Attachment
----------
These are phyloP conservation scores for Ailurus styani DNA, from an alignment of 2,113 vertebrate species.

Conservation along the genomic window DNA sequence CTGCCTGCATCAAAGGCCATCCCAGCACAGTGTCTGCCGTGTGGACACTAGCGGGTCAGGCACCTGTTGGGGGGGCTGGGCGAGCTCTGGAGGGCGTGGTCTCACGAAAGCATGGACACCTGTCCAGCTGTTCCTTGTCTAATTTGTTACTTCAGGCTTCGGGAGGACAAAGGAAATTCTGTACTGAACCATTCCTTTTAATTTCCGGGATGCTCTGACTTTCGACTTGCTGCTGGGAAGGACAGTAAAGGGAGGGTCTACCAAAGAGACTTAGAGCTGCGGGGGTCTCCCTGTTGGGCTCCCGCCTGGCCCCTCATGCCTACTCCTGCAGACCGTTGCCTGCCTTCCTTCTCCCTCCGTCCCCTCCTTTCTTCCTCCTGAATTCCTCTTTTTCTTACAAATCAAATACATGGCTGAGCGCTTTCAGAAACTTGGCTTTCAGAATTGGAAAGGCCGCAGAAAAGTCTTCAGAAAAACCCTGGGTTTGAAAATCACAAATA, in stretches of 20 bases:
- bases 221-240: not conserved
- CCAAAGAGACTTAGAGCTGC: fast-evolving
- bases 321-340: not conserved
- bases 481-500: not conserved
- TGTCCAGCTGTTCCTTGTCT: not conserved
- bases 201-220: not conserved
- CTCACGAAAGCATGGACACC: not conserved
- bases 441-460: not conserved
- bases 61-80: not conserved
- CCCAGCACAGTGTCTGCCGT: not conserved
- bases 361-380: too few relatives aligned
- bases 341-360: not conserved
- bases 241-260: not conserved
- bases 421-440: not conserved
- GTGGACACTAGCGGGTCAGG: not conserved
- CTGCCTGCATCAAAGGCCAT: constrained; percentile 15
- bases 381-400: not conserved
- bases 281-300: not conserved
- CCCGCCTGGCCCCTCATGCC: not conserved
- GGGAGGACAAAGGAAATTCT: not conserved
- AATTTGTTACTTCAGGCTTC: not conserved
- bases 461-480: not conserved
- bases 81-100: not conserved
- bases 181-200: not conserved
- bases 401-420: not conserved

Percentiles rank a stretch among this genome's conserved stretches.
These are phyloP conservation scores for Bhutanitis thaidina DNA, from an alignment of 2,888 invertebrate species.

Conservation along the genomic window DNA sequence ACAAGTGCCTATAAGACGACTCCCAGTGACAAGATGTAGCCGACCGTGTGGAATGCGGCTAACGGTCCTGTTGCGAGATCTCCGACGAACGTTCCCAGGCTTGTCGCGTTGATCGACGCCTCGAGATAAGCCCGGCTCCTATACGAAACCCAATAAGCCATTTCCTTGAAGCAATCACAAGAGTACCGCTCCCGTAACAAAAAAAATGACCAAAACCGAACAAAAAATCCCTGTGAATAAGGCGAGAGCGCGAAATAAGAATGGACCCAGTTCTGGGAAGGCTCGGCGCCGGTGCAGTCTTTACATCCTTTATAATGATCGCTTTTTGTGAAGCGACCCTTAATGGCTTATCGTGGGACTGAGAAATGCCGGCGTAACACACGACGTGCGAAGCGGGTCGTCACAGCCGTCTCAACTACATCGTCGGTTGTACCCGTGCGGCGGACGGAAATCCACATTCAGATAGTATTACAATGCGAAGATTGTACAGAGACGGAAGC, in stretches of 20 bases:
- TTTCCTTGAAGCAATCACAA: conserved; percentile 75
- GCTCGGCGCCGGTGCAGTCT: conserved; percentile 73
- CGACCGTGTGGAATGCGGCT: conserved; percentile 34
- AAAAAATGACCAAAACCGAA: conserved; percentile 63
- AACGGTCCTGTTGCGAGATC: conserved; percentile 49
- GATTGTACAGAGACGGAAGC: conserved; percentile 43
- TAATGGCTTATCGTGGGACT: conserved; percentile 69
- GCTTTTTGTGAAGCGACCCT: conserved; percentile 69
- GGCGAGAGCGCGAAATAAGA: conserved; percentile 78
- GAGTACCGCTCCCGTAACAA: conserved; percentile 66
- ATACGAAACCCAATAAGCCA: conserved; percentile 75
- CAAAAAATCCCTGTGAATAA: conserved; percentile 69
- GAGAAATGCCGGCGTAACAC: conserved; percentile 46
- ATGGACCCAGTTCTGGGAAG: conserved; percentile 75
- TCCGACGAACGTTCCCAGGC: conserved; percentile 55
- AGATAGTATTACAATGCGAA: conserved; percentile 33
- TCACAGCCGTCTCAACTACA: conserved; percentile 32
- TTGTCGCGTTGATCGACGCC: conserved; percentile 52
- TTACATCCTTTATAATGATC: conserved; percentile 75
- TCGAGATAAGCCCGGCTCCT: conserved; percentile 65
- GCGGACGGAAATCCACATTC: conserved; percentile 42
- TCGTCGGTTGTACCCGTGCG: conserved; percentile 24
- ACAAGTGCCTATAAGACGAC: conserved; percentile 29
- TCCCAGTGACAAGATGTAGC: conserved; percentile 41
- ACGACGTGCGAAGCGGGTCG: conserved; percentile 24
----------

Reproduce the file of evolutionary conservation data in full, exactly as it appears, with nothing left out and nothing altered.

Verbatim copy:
These are phyloP conservation scores for Ailurus styani DNA, from an alignment of 2,113 vertebrate species.

Conservation along the genomic window DNA sequence CTGCCTGCATCAAAGGCCATCCCAGCACAGTGTCTGCCGTGTGGACACTAGCGGGTCAGGCACCTGTTGGGGGGGCTGGGCGAGCTCTGGAGGGCGTGGTCTCACGAAAGCATGGACACCTGTCCAGCTGTTCCTTGTCTAATTTGTTACTTCAGGCTTCGGGAGGACAAAGGAAATTCTGTACTGAACCATTCCTTTTAATTTCCGGGATGCTCTGACTTTCGACTTGCTGCTGGGAAGGACAGTAAAGGGAGGGTCTACCAAAGAGACTTAGAGCTGCGGGGGTCTCCCTGTTGGGCTCCCGCCTGGCCCCTCATGCCTACTCCTGCAGACCGTTGCCTGCCTTCCTTCTCCCTCCGTCCCCTCCTTTCTTCCTCCTGAATTCCTCTTTTTCTTACAAATCAAATACATGGCTGAGCGCTTTCAGAAACTTGGCTTTCAGAATTGGAAAGGCCGCAGAAAAGTCTTCAGAAAAACCCTGGGTTTGAAAATCACAAATA, in stretches of 20 bases:
- bases 221-240: not conserved
- CCAAAGAGACTTAGAGCTGC: fast-evolving
- bases 321-340: not conserved
- bases 481-500: not conserved
- TGTCCAGCTGTTCCTTGTCT: not conserved
- bases 201-220: not conserved
- CTCACGAAAGCATGGACACC: not conserved
- bases 441-460: not conserved
- bases 61-80: not conserved
- CCCAGCACAGTGTCTGCCGT: not conserved
- bases 361-380: too few relatives aligned
- bases 341-360: not conserved
- bases 241-260: not conserved
- bases 421-440: not conserved
- GTGGACACTAGCGGGTCAGG: not conserved
- CTGCCTGCATCAAAGGCCAT: constrained; percentile 15
- bases 381-400: not conserved
- bases 281-300: not conserved
- CCCGCCTGGCCCCTCATGCC: not conserved
- GGGAGGACAAAGGAAATTCT: not conserved
- AATTTGTTACTTCAGGCTTC: not conserved
- bases 461-480: not conserved
- bases 81-100: not conserved
- bases 181-200: not conserved
- bases 401-420: not conserved

Percentiles rank a stretch among this genome's conserved stretches.
These are phyloP conservation scores for Bhutanitis thaidina DNA, from an alignment of 2,888 invertebrate species.

Conservation along the genomic window DNA sequence ACAAGTGCCTATAAGACGACTCCCAGTGACAAGATGTAGCCGACCGTGTGGAATGCGGCTAACGGTCCTGTTGCGAGATCTCCGACGAACGTTCCCAGGCTTGTCGCGTTGATCGACGCCTCGAGATAAGCCCGGCTCCTATACGAAACCCAATAAGCCATTTCCTTGAAGCAATCACAAGAGTACCGCTCCCGTAACAAAAAAAATGACCAAAACCGAACAAAAAATCCCTGTGAATAAGGCGAGAGCGCGAAATAAGAATGGACCCAGTTCTGGGAAGGCTCGGCGCCGGTGCAGTCTTTACATCCTTTATAATGATCGCTTTTTGTGAAGCGACCCTTAATGGCTTATCGTGGGACTGAGAAATGCCGGCGTAACACACGACGTGCGAAGCGGGTCGTCACAGCCGTCTCAACTACATCGTCGGTTGTACCCGTGCGGCGGACGGAAATCCACATTCAGATAGTATTACAATGCGAAGATTGTACAGAGACGGAAGC, in stretches of 20 bases:
- TTTCCTTGAAGCAATCACAA: conserved; percentile 75
- GCTCGGCGCCGGTGCAGTCT: conserved; percentile 73
- CGACCGTGTGGAATGCGGCT: conserved; percentile 34
- AAAAAATGACCAAAACCGAA: conserved; percentile 63
- AACGGTCCTGTTGCGAGATC: conserved; percentile 49
- GATTGTACAGAGACGGAAGC: conserved; percentile 43
- TAATGGCTTATCGTGGGACT: conserved; percentile 69
- GCTTTTTGTGAAGCGACCCT: conserved; percentile 69
- GGCGAGAGCGCGAAATAAGA: conserved; percentile 78
- GAGTACCGCTCCCGTAACAA: conserved; percentile 66
- ATACGAAACCCAATAAGCCA: conserved; percentile 75
- CAAAAAATCCCTGTGAATAA: conserved; percentile 69
- GAGAAATGCCGGCGTAACAC: conserved; percentile 46
- ATGGACCCAGTTCTGGGAAG: conserved; percentile 75
- TCCGACGAACGTTCCCAGGC: conserved; percentile 55
- AGATAGTATTACAATGCGAA: conserved; percentile 33
- TCACAGCCGTCTCAACTACA: conserved; percentile 32
- TTGTCGCGTTGATCGACGCC: conserved; percentile 52
- TTACATCCTTTATAATGATC: conserved; percentile 75
- TCGAGATAAGCCCGGCTCCT: conserved; percentile 65
- GCGGACGGAAATCCACATTC: conserved; percentile 42
- TCGTCGGTTGTACCCGTGCG: conserved; percentile 24
- ACAAGTGCCTATAAGACGAC: conserved; percentile 29
- TCCCAGTGACAAGATGTAGC: conserved; percentile 41
- ACGACGTGCGAAGCGGGTCG: conserved; percentile 24